As expected, Gov. Chris Christie has swiftly vetoed a bill that would have established same-sex marriage in New Jersey. Christie is a Roman Catholic who hasn’t been shy about expressing his personal opposition to the redefinition of marriage. But his handling of the veto shows he’s also trying to walk a fine line in a blue state and minimize political fallout with moderates and swing voters.
New Jersey already has gay civil unions (passed in 2006 and signed by Jon Corzine), and Christie’s “conditional” veto took advantage of this fact, asking the legislature to rewrite the bill so that, instead of allowing gay marriage, it established an ombudsman to handle complaints that the civil union law results in unequal protection. It’s a “where’s the beef” implication, as the administration has been quick to point out that there have only been 13 discrimination complaints under the civil union law since its inception (compared to, e.g., some 1,200 complaints about racial discrimination in that time).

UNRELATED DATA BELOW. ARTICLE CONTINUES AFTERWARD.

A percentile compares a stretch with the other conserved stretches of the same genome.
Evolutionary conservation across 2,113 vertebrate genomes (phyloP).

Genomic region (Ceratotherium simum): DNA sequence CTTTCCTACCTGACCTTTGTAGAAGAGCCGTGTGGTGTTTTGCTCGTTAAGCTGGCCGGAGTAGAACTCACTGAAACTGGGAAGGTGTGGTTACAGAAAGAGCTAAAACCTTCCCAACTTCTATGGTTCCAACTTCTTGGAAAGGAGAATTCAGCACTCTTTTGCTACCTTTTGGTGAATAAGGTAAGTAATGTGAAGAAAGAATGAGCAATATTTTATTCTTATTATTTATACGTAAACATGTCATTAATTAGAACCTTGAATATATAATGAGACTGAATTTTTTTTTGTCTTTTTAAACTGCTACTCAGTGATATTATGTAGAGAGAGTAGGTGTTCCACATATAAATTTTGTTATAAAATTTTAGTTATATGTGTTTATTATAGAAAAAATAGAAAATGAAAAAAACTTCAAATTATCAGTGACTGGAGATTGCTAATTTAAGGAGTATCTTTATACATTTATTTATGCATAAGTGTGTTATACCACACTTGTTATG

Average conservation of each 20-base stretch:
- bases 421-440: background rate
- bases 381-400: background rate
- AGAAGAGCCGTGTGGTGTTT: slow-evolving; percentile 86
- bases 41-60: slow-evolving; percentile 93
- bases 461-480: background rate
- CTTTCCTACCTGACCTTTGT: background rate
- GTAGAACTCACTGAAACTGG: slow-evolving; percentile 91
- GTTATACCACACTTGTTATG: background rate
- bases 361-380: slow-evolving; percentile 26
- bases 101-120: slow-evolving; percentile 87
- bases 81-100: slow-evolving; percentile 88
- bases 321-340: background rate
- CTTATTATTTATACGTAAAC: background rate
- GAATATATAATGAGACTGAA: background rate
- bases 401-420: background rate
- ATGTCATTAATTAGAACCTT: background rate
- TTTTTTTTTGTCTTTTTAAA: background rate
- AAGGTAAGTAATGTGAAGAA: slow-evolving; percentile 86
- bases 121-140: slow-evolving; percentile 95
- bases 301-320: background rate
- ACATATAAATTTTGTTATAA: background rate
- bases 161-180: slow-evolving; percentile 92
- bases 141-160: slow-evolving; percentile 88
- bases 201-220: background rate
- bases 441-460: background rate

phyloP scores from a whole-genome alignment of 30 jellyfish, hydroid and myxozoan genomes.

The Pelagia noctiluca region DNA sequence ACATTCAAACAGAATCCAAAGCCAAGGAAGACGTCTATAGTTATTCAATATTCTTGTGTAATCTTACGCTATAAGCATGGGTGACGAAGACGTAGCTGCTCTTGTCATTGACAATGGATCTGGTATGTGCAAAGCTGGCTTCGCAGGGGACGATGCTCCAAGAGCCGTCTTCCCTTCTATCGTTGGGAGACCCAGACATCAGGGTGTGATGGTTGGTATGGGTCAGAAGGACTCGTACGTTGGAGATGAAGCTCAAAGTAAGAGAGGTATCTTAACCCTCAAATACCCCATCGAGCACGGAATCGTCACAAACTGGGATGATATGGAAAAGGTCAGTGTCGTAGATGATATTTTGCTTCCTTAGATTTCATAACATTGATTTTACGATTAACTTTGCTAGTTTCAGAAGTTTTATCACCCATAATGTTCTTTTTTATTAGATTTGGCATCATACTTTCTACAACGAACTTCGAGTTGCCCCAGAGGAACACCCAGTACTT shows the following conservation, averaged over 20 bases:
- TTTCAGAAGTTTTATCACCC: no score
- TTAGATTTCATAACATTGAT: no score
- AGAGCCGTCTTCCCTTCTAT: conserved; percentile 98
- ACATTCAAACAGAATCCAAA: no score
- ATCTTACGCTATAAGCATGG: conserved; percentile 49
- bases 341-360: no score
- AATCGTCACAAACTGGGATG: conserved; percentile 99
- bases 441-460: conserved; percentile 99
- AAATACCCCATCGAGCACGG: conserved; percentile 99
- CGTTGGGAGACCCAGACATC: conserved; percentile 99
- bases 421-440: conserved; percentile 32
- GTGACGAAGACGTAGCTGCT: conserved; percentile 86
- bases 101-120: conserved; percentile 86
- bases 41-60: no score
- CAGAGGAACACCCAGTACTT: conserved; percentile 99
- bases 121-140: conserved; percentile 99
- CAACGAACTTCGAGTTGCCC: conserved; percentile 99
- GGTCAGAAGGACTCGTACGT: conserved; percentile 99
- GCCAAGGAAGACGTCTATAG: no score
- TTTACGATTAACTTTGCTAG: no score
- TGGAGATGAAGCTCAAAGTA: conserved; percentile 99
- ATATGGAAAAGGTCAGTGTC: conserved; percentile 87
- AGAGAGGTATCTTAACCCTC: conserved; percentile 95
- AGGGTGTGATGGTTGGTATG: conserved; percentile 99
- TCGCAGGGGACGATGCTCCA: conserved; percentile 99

Christie has also been calling for the issue to be decided by referendum. Whether you think referenda are the best way to adjudicate the gay marriage issue (and I tend to) this certainly smells a bit of buck-passing by the governor. But as I’ve said before, it could be a shrewd buck-passing, as it will ensure social conservatives turn out on an election day.